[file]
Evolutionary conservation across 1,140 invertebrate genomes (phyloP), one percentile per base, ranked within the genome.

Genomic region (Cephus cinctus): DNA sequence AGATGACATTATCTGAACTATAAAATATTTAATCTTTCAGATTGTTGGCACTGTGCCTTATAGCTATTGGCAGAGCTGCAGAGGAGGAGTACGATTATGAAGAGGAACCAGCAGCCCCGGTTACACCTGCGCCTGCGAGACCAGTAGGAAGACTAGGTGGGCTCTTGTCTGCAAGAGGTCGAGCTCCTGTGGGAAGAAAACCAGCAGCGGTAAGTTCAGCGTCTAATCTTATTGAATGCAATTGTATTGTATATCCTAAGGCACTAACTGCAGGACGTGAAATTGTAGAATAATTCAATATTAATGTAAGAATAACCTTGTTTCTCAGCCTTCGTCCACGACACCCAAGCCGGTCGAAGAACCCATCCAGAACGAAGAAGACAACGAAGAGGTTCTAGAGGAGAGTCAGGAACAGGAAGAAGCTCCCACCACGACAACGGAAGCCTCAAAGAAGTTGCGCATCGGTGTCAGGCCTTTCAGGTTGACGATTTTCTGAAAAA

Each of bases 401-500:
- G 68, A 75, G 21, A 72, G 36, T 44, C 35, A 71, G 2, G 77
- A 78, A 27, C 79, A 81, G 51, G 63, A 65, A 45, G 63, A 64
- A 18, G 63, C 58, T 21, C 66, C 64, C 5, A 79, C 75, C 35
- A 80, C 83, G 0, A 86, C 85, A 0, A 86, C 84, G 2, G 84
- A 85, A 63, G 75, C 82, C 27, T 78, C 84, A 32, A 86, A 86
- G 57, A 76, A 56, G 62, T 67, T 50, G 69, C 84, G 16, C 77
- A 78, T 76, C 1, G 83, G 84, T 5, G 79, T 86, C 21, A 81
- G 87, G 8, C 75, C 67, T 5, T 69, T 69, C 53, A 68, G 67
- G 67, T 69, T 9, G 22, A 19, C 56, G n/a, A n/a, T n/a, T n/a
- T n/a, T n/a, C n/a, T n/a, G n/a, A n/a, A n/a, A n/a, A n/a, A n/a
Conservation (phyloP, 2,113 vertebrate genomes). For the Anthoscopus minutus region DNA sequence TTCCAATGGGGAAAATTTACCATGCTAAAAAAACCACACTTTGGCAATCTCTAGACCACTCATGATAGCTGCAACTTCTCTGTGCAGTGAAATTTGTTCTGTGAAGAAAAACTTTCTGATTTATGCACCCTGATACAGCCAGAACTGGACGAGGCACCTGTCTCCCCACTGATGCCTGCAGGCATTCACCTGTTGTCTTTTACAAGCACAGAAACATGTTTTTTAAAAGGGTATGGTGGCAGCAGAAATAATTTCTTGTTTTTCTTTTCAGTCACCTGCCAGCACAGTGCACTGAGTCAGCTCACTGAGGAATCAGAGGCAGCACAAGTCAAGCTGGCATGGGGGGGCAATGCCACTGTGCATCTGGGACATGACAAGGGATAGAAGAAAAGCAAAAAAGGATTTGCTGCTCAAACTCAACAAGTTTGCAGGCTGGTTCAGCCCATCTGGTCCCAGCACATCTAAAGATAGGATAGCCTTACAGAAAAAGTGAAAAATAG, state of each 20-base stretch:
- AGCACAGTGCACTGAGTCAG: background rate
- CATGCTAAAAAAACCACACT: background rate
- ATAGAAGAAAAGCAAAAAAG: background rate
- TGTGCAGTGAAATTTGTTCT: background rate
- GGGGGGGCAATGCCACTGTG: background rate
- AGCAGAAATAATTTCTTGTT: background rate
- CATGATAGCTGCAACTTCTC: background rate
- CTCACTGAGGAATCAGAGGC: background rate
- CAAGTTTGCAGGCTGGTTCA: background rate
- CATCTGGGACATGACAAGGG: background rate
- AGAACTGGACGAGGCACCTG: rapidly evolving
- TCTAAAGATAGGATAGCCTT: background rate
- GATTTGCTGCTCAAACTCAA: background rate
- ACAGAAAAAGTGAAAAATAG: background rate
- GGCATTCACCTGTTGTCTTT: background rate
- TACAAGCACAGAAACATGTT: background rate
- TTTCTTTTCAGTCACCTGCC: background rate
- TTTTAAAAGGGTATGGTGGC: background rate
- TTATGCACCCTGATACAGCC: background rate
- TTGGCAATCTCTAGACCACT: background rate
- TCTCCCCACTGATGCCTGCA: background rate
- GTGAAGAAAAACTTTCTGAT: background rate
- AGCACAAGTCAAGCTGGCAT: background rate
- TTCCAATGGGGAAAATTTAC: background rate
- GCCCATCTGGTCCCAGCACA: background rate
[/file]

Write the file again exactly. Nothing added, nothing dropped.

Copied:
Evolutionary conservation across 1,140 invertebrate genomes (phyloP), one percentile per base, ranked within the genome.

Genomic region (Cephus cinctus): DNA sequence AGATGACATTATCTGAACTATAAAATATTTAATCTTTCAGATTGTTGGCACTGTGCCTTATAGCTATTGGCAGAGCTGCAGAGGAGGAGTACGATTATGAAGAGGAACCAGCAGCCCCGGTTACACCTGCGCCTGCGAGACCAGTAGGAAGACTAGGTGGGCTCTTGTCTGCAAGAGGTCGAGCTCCTGTGGGAAGAAAACCAGCAGCGGTAAGTTCAGCGTCTAATCTTATTGAATGCAATTGTATTGTATATCCTAAGGCACTAACTGCAGGACGTGAAATTGTAGAATAATTCAATATTAATGTAAGAATAACCTTGTTTCTCAGCCTTCGTCCACGACACCCAAGCCGGTCGAAGAACCCATCCAGAACGAAGAAGACAACGAAGAGGTTCTAGAGGAGAGTCAGGAACAGGAAGAAGCTCCCACCACGACAACGGAAGCCTCAAAGAAGTTGCGCATCGGTGTCAGGCCTTTCAGGTTGACGATTTTCTGAAAAA

Each of bases 401-500:
- G 68, A 75, G 21, A 72, G 36, T 44, C 35, A 71, G 2, G 77
- A 78, A 27, C 79, A 81, G 51, G 63, A 65, A 45, G 63, A 64
- A 18, G 63, C 58, T 21, C 66, C 64, C 5, A 79, C 75, C 35
- A 80, C 83, G 0, A 86, C 85, A 0, A 86, C 84, G 2, G 84
- A 85, A 63, G 75, C 82, C 27, T 78, C 84, A 32, A 86, A 86
- G 57, A 76, A 56, G 62, T 67, T 50, G 69, C 84, G 16, C 77
- A 78, T 76, C 1, G 83, G 84, T 5, G 79, T 86, C 21, A 81
- G 87, G 8, C 75, C 67, T 5, T 69, T 69, C 53, A 68, G 67
- G 67, T 69, T 9, G 22, A 19, C 56, G n/a, A n/a, T n/a, T n/a
- T n/a, T n/a, C n/a, T n/a, G n/a, A n/a, A n/a, A n/a, A n/a, A n/a
Conservation (phyloP, 2,113 vertebrate genomes). For the Anthoscopus minutus region DNA sequence TTCCAATGGGGAAAATTTACCATGCTAAAAAAACCACACTTTGGCAATCTCTAGACCACTCATGATAGCTGCAACTTCTCTGTGCAGTGAAATTTGTTCTGTGAAGAAAAACTTTCTGATTTATGCACCCTGATACAGCCAGAACTGGACGAGGCACCTGTCTCCCCACTGATGCCTGCAGGCATTCACCTGTTGTCTTTTACAAGCACAGAAACATGTTTTTTAAAAGGGTATGGTGGCAGCAGAAATAATTTCTTGTTTTTCTTTTCAGTCACCTGCCAGCACAGTGCACTGAGTCAGCTCACTGAGGAATCAGAGGCAGCACAAGTCAAGCTGGCATGGGGGGGCAATGCCACTGTGCATCTGGGACATGACAAGGGATAGAAGAAAAGCAAAAAAGGATTTGCTGCTCAAACTCAACAAGTTTGCAGGCTGGTTCAGCCCATCTGGTCCCAGCACATCTAAAGATAGGATAGCCTTACAGAAAAAGTGAAAAATAG, state of each 20-base stretch:
- AGCACAGTGCACTGAGTCAG: background rate
- CATGCTAAAAAAACCACACT: background rate
- ATAGAAGAAAAGCAAAAAAG: background rate
- TGTGCAGTGAAATTTGTTCT: background rate
- GGGGGGGCAATGCCACTGTG: background rate
- AGCAGAAATAATTTCTTGTT: background rate
- CATGATAGCTGCAACTTCTC: background rate
- CTCACTGAGGAATCAGAGGC: background rate
- CAAGTTTGCAGGCTGGTTCA: background rate
- CATCTGGGACATGACAAGGG: background rate
- AGAACTGGACGAGGCACCTG: rapidly evolving
- TCTAAAGATAGGATAGCCTT: background rate
- GATTTGCTGCTCAAACTCAA: background rate
- ACAGAAAAAGTGAAAAATAG: background rate
- GGCATTCACCTGTTGTCTTT: background rate
- TACAAGCACAGAAACATGTT: background rate
- TTTCTTTTCAGTCACCTGCC: background rate
- TTTTAAAAGGGTATGGTGGC: background rate
- TTATGCACCCTGATACAGCC: background rate
- TTGGCAATCTCTAGACCACT: background rate
- TCTCCCCACTGATGCCTGCA: background rate
- GTGAAGAAAAACTTTCTGAT: background rate
- AGCACAAGTCAAGCTGGCAT: background rate
- TTCCAATGGGGAAAATTTAC: background rate
- GCCCATCTGGTCCCAGCACA: background rate